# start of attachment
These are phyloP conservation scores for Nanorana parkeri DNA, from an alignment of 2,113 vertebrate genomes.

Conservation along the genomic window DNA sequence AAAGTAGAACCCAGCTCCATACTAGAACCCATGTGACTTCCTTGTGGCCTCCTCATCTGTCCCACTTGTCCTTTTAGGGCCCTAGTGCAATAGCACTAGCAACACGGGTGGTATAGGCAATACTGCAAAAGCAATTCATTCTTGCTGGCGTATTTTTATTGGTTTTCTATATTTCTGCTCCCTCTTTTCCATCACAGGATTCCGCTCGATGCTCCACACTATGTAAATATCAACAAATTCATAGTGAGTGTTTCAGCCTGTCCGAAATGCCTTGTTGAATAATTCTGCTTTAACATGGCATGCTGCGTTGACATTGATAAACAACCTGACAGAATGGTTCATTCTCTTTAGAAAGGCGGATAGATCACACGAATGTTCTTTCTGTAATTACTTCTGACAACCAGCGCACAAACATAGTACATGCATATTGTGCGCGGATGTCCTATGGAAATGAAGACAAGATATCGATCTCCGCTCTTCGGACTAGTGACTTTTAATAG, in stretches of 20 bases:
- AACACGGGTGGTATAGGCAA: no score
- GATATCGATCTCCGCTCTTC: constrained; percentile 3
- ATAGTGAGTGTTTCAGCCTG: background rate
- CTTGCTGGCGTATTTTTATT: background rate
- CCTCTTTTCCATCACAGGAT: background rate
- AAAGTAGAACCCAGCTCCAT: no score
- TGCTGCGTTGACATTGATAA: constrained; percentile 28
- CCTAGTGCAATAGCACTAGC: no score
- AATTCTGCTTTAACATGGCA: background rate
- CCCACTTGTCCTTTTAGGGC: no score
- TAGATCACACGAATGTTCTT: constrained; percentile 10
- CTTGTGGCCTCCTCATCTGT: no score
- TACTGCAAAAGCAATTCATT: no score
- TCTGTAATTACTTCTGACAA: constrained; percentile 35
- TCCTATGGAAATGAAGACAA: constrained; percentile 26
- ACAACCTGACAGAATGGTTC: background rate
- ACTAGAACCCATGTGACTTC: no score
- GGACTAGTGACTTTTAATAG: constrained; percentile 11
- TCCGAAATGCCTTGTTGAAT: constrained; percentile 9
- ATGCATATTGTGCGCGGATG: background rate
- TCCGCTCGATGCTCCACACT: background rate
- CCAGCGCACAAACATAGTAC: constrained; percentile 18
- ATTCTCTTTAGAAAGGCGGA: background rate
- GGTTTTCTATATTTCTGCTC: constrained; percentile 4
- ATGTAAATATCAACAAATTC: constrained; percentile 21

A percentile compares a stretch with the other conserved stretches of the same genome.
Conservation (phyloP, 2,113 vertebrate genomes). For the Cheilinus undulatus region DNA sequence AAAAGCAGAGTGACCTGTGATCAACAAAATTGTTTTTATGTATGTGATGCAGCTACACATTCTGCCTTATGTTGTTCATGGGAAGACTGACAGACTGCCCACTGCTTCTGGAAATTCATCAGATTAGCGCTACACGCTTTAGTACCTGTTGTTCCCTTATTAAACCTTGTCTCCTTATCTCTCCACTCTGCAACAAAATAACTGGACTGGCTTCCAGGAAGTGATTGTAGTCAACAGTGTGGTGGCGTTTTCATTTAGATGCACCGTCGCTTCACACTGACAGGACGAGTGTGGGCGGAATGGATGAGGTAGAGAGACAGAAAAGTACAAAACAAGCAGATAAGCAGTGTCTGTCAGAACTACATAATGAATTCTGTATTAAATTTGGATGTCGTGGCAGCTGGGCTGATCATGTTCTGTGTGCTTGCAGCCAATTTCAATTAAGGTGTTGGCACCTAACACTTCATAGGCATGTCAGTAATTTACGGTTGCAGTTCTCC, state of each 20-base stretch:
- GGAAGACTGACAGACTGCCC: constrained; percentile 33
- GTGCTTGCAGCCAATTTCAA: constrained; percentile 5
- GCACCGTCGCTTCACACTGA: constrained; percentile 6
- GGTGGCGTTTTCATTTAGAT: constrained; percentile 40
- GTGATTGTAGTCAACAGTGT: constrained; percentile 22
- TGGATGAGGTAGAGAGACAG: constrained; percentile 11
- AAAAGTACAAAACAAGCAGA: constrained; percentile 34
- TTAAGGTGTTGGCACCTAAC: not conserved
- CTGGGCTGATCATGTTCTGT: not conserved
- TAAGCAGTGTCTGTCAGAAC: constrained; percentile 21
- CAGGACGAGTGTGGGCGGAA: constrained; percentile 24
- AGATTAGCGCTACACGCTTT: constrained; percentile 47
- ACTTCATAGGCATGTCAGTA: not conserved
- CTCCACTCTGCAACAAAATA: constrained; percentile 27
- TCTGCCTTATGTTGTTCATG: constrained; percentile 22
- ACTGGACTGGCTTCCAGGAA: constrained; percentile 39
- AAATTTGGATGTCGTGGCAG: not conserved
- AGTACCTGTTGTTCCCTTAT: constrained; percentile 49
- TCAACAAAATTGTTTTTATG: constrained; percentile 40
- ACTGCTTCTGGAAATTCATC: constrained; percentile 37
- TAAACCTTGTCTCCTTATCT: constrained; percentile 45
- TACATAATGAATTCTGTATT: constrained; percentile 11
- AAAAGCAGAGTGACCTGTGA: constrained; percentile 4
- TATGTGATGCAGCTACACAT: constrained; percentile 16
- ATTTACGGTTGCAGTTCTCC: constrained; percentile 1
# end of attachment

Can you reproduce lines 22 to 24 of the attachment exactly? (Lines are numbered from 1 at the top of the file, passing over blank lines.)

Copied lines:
- ATGCATATTGTGCGCGGATG: background rate
- TCCGCTCGATGCTCCACACT: background rate
- CCAGCGCACAAACATAGTAC: constrained; percentile 18